Aswat Asharq Al-Awsat :
Mustafa Fahs
TT

Aswat Asharq Al-Awsat : Southern Lebanon and Difficult Scenarios 

The unprecedented recent escalation on Lebanon's southern front comes amid domestic and international fears of the situation deteriorating further. Everyone is worried that an open-ended confrontation, which seems possible, or a full-scale war, which remains unlikely, could break out between Israel and Hezbollah.

On the Israeli side, it is said that the top brass has agreed on waging a war, but not its timing or scale. Meanwhile, in Lebanon, where the state does not make decisions of war and peace, acting Iranian Foreign Minister Ali Bagheri recently made a visit.

The real objectives of the trip to Beirut differed from those shared with the public. Publicly, the Iranian diplomat reaffirmed the commitment of his government and other Lebanese allies to preventing escalation or a slide into a war sought by the enemy. Behind closed doors, however, in his talks with those who are directly concerned, he took a different posture, suggesting that the eruption of a war is becoming increasingly likely. Several factors have made it more likely, including considerations tied to upcoming political deals in Gaza, Lebanon, and the region. In his speech on the 35th anniversary of the death of his predecessor and “Islamic Republic” founder Khomeini, Supreme Leader Ali Khamenei made his position on this matter clear.

Most analyses of Israel’s stance on the outbreak of war are based on the assumption that, because they are preoccupied with Gaza, Israeli military chiefs cannot open a second broad front. Burdened by the war in Gaza, these analysts claim, the army cannot fight two wars simultaneously; thus, the Israeli army command prefers to keep things in the north as they are until the battle in Gaza is decided, as this approach achieves Tel Aviv's objectives with minimal losses. Since October 7, Tel Aviv has been systematically destroying Lebanese villages south of the Litani River, effectively implementing UN resolution 1701 through its strikes.

It has continued to assassinate Hezbollah fighters. So far, it has killed 342 of them without engaging in direct clashes. Israel has also been taking the party's military infrastructure apart, both south and north of the river. Its strikes have even targeted areas that are as far as can be from the border, reaching as far as the city of Hermel in northeastern Lebanon. This approach to war, which the Washington Post has called "slow motion warfare," is not opposed by Israel's international backers. However, for the more extreme political leaders in Israel, it does not suffice for eliminating what they perceive as the threat from the north, whose eradication, they claim, requires a full-scale war on Lebanon.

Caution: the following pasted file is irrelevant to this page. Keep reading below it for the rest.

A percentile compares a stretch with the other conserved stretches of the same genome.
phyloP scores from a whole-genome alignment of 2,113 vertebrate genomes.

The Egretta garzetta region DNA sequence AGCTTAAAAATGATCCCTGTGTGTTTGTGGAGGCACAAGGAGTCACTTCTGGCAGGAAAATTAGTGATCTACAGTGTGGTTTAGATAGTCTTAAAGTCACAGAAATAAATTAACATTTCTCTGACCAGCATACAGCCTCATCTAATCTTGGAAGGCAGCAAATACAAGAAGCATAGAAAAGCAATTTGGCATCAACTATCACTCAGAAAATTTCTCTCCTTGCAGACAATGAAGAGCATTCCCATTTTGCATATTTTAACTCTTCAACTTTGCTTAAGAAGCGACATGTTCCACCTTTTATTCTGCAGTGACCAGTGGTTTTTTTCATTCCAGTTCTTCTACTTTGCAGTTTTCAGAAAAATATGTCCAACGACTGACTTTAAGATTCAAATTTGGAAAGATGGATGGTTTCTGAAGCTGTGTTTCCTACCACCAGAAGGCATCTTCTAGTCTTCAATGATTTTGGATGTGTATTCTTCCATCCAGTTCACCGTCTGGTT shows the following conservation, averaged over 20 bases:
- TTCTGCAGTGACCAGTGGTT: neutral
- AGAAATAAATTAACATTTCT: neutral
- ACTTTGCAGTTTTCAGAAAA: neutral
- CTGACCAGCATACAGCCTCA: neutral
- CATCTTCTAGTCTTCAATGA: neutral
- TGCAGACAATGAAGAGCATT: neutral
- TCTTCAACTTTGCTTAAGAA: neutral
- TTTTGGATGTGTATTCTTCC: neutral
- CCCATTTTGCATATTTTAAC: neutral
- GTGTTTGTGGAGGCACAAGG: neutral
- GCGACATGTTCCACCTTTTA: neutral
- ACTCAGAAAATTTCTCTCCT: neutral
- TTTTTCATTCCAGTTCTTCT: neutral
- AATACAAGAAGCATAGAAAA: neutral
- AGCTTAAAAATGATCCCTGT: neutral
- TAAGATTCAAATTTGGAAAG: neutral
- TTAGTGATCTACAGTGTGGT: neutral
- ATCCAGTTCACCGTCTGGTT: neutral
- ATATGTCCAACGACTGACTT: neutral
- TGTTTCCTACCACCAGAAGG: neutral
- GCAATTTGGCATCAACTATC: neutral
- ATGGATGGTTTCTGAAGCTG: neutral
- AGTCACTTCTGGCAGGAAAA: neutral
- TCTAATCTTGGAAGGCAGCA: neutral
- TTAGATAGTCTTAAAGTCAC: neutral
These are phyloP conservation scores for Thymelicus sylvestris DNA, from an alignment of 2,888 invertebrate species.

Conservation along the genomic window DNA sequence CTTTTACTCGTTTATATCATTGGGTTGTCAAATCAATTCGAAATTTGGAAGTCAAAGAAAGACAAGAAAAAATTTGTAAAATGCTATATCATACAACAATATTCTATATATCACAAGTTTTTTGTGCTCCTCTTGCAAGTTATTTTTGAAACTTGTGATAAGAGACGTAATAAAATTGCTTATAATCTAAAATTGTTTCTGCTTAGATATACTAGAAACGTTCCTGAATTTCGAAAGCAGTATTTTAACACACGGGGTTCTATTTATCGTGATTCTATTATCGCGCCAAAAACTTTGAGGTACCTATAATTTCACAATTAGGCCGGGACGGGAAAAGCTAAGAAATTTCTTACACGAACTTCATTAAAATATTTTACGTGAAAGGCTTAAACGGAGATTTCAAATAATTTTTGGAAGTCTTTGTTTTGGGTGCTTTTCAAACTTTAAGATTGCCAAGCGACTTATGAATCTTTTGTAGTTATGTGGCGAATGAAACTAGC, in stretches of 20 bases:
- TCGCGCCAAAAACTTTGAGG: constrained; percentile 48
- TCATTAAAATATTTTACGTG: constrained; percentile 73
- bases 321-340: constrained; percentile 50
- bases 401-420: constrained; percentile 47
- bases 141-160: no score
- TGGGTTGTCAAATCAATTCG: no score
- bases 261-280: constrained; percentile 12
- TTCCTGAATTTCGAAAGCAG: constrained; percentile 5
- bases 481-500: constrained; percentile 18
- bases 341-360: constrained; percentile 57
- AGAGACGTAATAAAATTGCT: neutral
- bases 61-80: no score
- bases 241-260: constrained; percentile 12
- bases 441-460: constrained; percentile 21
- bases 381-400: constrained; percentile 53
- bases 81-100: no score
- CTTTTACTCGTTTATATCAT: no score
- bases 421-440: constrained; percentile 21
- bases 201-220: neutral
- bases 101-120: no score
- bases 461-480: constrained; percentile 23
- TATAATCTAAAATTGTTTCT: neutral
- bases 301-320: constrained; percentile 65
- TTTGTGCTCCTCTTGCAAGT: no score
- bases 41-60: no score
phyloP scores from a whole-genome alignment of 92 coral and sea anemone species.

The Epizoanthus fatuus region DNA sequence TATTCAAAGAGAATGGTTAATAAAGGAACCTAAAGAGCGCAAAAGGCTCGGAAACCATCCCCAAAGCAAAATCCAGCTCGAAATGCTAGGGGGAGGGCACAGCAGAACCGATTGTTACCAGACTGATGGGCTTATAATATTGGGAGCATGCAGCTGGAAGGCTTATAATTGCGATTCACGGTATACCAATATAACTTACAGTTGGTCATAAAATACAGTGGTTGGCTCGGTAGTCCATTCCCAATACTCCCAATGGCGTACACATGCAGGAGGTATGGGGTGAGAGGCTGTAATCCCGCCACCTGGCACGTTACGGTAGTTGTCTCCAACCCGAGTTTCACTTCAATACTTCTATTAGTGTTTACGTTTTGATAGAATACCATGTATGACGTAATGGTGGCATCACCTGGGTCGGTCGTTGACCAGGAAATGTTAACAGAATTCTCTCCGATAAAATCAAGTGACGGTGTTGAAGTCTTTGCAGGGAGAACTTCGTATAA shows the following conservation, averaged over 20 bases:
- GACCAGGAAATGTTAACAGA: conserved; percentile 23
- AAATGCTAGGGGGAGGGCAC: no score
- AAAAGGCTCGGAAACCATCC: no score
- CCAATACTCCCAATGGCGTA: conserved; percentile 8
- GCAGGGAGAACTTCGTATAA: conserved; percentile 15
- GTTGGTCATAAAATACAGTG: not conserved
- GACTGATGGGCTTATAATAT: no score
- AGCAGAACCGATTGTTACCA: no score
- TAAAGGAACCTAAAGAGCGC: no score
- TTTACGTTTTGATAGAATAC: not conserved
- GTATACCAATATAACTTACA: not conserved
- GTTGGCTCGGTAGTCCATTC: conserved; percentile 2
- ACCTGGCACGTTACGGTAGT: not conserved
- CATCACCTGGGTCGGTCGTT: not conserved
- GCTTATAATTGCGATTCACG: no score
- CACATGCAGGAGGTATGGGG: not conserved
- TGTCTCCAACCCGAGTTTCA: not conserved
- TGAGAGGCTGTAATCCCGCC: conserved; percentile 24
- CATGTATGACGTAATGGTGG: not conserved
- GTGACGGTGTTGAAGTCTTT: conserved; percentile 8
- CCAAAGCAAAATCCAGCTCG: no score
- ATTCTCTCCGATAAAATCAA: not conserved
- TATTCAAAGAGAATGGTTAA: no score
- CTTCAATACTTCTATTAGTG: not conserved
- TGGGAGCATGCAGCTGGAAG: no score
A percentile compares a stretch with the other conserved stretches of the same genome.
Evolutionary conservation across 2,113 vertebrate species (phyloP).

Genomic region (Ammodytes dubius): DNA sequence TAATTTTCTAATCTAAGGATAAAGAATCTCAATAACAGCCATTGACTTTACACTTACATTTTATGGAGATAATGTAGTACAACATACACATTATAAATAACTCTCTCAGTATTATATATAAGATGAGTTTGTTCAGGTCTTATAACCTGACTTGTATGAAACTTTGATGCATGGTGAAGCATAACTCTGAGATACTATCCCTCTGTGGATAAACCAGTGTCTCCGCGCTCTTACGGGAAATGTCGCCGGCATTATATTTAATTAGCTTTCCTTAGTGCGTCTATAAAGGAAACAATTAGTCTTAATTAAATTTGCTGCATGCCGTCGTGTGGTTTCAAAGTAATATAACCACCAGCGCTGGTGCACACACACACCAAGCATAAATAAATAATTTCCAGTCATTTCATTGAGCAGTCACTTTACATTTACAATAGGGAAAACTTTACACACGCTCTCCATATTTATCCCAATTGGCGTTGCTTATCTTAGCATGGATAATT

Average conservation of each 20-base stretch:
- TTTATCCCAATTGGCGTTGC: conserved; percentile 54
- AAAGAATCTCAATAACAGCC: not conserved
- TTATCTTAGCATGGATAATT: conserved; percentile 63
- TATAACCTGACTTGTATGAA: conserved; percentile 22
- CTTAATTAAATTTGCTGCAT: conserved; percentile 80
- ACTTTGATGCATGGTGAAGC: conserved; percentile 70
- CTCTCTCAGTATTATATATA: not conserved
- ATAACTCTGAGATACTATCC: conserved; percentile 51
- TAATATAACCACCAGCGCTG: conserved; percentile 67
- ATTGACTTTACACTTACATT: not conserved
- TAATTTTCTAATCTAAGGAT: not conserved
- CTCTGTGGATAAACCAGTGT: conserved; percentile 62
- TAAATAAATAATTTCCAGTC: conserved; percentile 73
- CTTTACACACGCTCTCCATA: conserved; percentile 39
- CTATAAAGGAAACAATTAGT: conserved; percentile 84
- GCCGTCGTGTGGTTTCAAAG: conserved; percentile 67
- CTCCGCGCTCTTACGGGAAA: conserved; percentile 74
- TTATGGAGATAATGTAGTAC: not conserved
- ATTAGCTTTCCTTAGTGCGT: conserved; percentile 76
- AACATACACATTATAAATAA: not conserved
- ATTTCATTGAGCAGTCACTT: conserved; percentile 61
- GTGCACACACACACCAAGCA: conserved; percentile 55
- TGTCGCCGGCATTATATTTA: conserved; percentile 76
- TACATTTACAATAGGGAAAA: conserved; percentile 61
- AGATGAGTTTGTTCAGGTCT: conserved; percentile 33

After Israel assassinated its highest-level Hezbollah target so far, Taleb Abdullah, in the southern city of Jouaiyya a few days ago, and the intense rocket barrage Hezbollah launched as it expanded its targets in occupied Palestine, we are once again hearing talk of a miscalculation by either side potentially leading to an escalation that takes the confrontation to a dangerous and destructive place. It seems that Israeli politicians and the broader public want to see a large-scale military operation in Lebanon.

Such an operation might precipitate an open-ended but not fully-fledged war. That is, Tel Aviv could expand its operations to include all Lebanese territories and hit targets in the capital, Beirut, without actually striking Beirut itself. This would make things difficult militarily and economically, disrupting public life in most Lebanese cities. In response, Hezbollah would likely expand the scope of its strikes, hitting targets deeper inside Israeli territory and using larger and more advanced weapons. Indeed, Hezbollah has recently hit Israeli aircraft with surface-to-air missiles, which suggests that it is ready for any outcome.

Politically, Washington has expressed concern about the situation on the northern front, and it is exerting pressure to de-escalate tensions. The US has openly communicated with Tehran to avoid escalation, but it has done nothing to indicate that it is exerting genuine, serious pressure on Tel Aviv to contain the situation. Moreover, Washington has failed to convince the Lebanese to untie Beirut and Gaza.

As a result, attention is turning to President Biden's plan to end the war in Gaza. Both parties have welcomed his initiative but expressed reservations regarding several matters, and the devil in the details could potentially derail the current round of talks. Netanyahu could exploit this situation to obstruct the second phase of Biden's plan, leading to the collapse of the truce and a resumption of the conflict.

Operationally, this would impel the Israeli leadership to vent its frustration in Lebanon. Nothing would make the situation more perilous, however, than the plan being rejected from the outset. This scenario could potentially plunge the entire region into a major crisis that could drive the leading actors into a full-scale war that is not confined to Lebanon alone.